LOS ANGELES - Southern California has thrown a whole new set of variables for Dan Craig and his ice-making crew to figure out. So far, they've met the challenge.
"It doesn't matter what event we go to, we study the weather trends that come through," said Craig, the NHL's Senior Director of Facilities Operations and the man responsible for making an ice surface in the middle of the infield at Dodger Stadium, which will host the 2014 Coors Light NHL Stadium Series game between the Los Angeles Kings and Anaheim Ducks on Saturday night. "I think that's one of the things we have been very diligent on. We know how to react to a situation when it does arise."
Instead of dealing with brutal cold, heavy winds and snow, all of which have plagued previous outdoor ice builds by Craig, this rink build has featured obstacles of a very different nature. Instead of wintry conditions, Craig and his crew are figuring out how to deal with the challenges presented by slightly higher-than-expected temperatures and direct sunlight.
The solution has featured reflective blankets being used during the day and the crew working the overnight shift on a regular basis. To say these were not the issues Craig faced a month ago as he built out the ice surface at Michigan Stadium for the 2014 Bridgestone NHL Winter Classic would be an understatement.
"I don't even remember the Winter Classic, it was that long ago," Craig said, laughing heartily. "Totally different because at that point at the Winter Classic, the [ice] truck wasn't even running. We were running the heater because it was getting so cold at night, so the whole read-and-react was totally on the opposite scale to what this is all about. The truck is running all the time until we cover [the ice] up. In Ann Arbor, the truck didn't even run one night, it was just the heater."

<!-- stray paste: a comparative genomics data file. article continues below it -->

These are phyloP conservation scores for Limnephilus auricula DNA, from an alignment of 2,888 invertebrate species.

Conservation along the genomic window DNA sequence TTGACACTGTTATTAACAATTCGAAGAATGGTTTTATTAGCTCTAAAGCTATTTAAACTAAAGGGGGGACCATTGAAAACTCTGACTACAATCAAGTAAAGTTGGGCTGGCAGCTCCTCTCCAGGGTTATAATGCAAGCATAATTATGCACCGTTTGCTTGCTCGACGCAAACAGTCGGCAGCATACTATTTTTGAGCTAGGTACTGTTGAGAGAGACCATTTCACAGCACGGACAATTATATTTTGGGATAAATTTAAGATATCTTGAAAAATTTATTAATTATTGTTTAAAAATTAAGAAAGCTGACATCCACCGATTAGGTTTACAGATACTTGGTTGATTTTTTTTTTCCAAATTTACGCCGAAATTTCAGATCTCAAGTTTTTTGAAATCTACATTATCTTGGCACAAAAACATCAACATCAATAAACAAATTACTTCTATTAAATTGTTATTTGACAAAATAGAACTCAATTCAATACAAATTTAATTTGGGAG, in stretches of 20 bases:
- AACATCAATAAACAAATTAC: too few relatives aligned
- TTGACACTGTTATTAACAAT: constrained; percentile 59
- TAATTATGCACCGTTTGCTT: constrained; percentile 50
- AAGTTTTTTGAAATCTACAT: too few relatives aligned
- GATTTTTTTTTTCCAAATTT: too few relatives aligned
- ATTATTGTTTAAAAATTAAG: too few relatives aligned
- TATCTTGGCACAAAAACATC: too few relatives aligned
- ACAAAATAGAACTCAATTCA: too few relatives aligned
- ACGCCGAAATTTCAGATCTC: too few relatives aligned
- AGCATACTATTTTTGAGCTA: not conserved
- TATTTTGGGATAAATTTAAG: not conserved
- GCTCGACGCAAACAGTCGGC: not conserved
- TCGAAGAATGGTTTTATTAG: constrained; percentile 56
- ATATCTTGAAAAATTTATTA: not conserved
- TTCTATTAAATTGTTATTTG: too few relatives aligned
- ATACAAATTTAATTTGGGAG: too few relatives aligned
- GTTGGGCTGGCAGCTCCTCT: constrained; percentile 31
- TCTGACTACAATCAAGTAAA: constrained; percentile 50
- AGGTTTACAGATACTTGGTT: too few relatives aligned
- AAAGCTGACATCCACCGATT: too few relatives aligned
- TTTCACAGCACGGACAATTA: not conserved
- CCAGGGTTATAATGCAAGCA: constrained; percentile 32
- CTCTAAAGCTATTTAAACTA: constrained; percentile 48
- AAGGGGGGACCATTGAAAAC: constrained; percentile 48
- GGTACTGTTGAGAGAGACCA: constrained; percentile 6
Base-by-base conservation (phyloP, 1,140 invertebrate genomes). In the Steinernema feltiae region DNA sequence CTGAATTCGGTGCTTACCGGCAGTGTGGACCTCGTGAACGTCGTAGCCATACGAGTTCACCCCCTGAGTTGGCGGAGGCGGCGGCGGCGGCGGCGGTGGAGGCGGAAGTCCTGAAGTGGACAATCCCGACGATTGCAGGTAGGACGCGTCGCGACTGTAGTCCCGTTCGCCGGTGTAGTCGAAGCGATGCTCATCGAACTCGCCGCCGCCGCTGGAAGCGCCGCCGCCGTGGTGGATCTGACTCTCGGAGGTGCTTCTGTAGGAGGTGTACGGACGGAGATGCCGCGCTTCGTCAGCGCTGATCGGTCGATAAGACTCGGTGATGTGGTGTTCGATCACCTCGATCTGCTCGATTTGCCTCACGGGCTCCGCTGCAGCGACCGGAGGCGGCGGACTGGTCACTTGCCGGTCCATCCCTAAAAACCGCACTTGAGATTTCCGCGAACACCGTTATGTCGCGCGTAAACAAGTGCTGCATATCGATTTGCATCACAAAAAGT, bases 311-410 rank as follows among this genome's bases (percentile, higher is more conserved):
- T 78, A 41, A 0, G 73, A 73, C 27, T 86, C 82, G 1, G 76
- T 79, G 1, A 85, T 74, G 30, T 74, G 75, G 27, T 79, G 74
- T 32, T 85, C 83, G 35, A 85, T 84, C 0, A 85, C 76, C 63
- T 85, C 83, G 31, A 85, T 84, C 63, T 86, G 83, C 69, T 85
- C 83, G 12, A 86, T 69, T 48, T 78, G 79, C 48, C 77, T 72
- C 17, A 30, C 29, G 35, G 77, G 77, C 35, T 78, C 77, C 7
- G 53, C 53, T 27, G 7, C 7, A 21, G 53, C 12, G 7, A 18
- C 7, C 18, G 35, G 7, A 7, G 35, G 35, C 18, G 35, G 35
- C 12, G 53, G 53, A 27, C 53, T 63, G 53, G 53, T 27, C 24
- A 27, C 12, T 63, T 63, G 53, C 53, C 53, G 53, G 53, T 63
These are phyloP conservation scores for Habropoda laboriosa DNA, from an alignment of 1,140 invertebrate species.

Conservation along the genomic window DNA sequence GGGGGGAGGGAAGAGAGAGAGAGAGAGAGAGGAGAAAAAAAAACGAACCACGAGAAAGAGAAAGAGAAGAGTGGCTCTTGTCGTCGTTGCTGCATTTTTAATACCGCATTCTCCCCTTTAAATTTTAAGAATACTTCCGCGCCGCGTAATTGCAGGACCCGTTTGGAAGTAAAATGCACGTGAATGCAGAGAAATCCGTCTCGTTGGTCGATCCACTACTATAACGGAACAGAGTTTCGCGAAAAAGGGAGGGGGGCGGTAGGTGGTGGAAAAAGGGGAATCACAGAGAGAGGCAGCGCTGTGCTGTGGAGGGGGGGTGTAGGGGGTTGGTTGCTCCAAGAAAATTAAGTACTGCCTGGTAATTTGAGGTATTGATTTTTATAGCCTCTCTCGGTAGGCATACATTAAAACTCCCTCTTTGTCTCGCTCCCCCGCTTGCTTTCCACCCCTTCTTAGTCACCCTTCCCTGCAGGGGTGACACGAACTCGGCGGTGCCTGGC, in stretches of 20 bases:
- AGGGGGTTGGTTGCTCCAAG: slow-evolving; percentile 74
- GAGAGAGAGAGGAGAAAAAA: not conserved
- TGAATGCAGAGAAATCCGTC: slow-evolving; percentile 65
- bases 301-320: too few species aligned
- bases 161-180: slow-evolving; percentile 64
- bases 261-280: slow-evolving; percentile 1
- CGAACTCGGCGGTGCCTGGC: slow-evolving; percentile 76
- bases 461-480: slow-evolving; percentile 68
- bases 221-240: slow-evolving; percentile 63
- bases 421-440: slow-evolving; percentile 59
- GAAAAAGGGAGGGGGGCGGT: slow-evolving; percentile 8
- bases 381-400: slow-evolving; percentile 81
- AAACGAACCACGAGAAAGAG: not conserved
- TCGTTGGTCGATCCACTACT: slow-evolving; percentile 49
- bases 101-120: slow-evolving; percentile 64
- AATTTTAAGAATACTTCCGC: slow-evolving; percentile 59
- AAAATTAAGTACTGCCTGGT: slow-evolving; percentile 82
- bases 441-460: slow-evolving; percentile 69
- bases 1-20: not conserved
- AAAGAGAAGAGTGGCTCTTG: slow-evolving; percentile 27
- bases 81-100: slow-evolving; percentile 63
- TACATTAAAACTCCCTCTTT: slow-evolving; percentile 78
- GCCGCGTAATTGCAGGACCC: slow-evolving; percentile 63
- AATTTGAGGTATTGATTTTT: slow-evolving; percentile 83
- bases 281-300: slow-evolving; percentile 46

Despite the challenges, Craig believes the ice is on schedule to be ready for the game between the Ducks and the Kings on Saturday (9:30 p.m. ET, NBCSN, CBC), the first NHL regular-season outdoor game played west of the Mississippi River.
Despite the overcast skies Tuesday, Craig's group stayed patient. The reflective mats stayed on the ice for the majority of the day before being removed at 3 p.m. It is part of the playbook Craig has accumulated during his time in Los Angeles.
"We know that when the cloud cover does break, it is going to jump from 74 [degrees] back up to 80 probably, within the hour," he said. "That's why you don't take changes, you stay with the program that everyone set up and we are going to be in good shape."
From Tuesday night into Wednesday morning, the crew will put another 2,500 gallons of water on the surface, building out a little more depth for the ice. Each of the workers will log close to five miles in the process of spraying all that water.
The ice will get its first live-action test Wednesday as the media skates on it in the late afternoon as a precursor to a media game featuring a number of former players from the Kings and a few other celebrities.
Two days later, the Kings and Ducks will hold team practices on the surface. On Saturday night, the ice will take center stage for the game itself before a big crowd at Dodger Stadium and national TV audiences in the United States and Canada.
Craig would not be upset if the weather conditions Tuesday night - overcast with a slight breeze and temperatures in the mid-60s - were repeated for the game Saturday. Selfishly, he wouldn't mind if it were even cooler.
"This is good [weather]," he said. "However, three or four days ago we have had even better. By the time we were ready to drop the puck, we were below 55 degrees. That's what I am really looking forward to is having the bottom drop out. I know the people in the stands won't enjoy it that much, but if it gets below 55 degrees we are just going to have an absolutely beautiful night here."
He thinks he might get what he wants from the forecasts he is seeing.
"We're saying 55 to 60 by 7:30 p.m., so that's what we are looking for," Craig said.
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